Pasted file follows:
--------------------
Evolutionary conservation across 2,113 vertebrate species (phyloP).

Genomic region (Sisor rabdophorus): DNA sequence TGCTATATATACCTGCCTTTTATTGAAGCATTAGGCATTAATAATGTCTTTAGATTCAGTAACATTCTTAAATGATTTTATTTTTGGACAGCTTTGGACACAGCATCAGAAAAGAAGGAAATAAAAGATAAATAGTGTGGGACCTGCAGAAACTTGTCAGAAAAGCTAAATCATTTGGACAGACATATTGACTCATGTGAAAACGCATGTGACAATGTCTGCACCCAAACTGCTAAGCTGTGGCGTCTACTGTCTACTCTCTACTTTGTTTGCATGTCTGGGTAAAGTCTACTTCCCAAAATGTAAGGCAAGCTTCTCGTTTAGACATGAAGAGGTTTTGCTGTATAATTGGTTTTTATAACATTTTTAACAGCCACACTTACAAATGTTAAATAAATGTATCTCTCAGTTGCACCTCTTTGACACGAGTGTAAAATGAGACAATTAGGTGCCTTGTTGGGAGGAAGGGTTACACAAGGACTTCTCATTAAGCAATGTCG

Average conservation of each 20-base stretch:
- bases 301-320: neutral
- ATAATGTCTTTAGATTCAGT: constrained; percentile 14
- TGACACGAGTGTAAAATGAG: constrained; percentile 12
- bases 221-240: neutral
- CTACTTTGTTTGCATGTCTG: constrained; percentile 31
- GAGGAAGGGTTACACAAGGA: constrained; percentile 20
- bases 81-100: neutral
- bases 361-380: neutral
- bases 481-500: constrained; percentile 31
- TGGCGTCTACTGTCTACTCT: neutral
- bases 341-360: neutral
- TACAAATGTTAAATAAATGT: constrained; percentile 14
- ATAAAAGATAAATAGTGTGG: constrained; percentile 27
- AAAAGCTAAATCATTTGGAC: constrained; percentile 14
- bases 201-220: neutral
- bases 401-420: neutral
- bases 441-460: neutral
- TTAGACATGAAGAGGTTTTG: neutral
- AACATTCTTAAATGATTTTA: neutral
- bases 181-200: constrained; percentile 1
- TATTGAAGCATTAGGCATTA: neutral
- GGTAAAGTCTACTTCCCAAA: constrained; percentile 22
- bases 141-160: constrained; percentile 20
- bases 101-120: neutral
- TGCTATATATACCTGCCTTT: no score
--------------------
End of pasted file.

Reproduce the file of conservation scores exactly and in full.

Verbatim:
Evolutionary conservation across 2,113 vertebrate species (phyloP).

Genomic region (Sisor rabdophorus): DNA sequence TGCTATATATACCTGCCTTTTATTGAAGCATTAGGCATTAATAATGTCTTTAGATTCAGTAACATTCTTAAATGATTTTATTTTTGGACAGCTTTGGACACAGCATCAGAAAAGAAGGAAATAAAAGATAAATAGTGTGGGACCTGCAGAAACTTGTCAGAAAAGCTAAATCATTTGGACAGACATATTGACTCATGTGAAAACGCATGTGACAATGTCTGCACCCAAACTGCTAAGCTGTGGCGTCTACTGTCTACTCTCTACTTTGTTTGCATGTCTGGGTAAAGTCTACTTCCCAAAATGTAAGGCAAGCTTCTCGTTTAGACATGAAGAGGTTTTGCTGTATAATTGGTTTTTATAACATTTTTAACAGCCACACTTACAAATGTTAAATAAATGTATCTCTCAGTTGCACCTCTTTGACACGAGTGTAAAATGAGACAATTAGGTGCCTTGTTGGGAGGAAGGGTTACACAAGGACTTCTCATTAAGCAATGTCG

Average conservation of each 20-base stretch:
- bases 301-320: neutral
- ATAATGTCTTTAGATTCAGT: constrained; percentile 14
- TGACACGAGTGTAAAATGAG: constrained; percentile 12
- bases 221-240: neutral
- CTACTTTGTTTGCATGTCTG: constrained; percentile 31
- GAGGAAGGGTTACACAAGGA: constrained; percentile 20
- bases 81-100: neutral
- bases 361-380: neutral
- bases 481-500: constrained; percentile 31
- TGGCGTCTACTGTCTACTCT: neutral
- bases 341-360: neutral
- TACAAATGTTAAATAAATGT: constrained; percentile 14
- ATAAAAGATAAATAGTGTGG: constrained; percentile 27
- AAAAGCTAAATCATTTGGAC: constrained; percentile 14
- bases 201-220: neutral
- bases 401-420: neutral
- bases 441-460: neutral
- TTAGACATGAAGAGGTTTTG: neutral
- AACATTCTTAAATGATTTTA: neutral
- bases 181-200: constrained; percentile 1
- TATTGAAGCATTAGGCATTA: neutral
- GGTAAAGTCTACTTCCCAAA: constrained; percentile 22
- bases 141-160: constrained; percentile 20
- bases 101-120: neutral
- TGCTATATATACCTGCCTTT: no score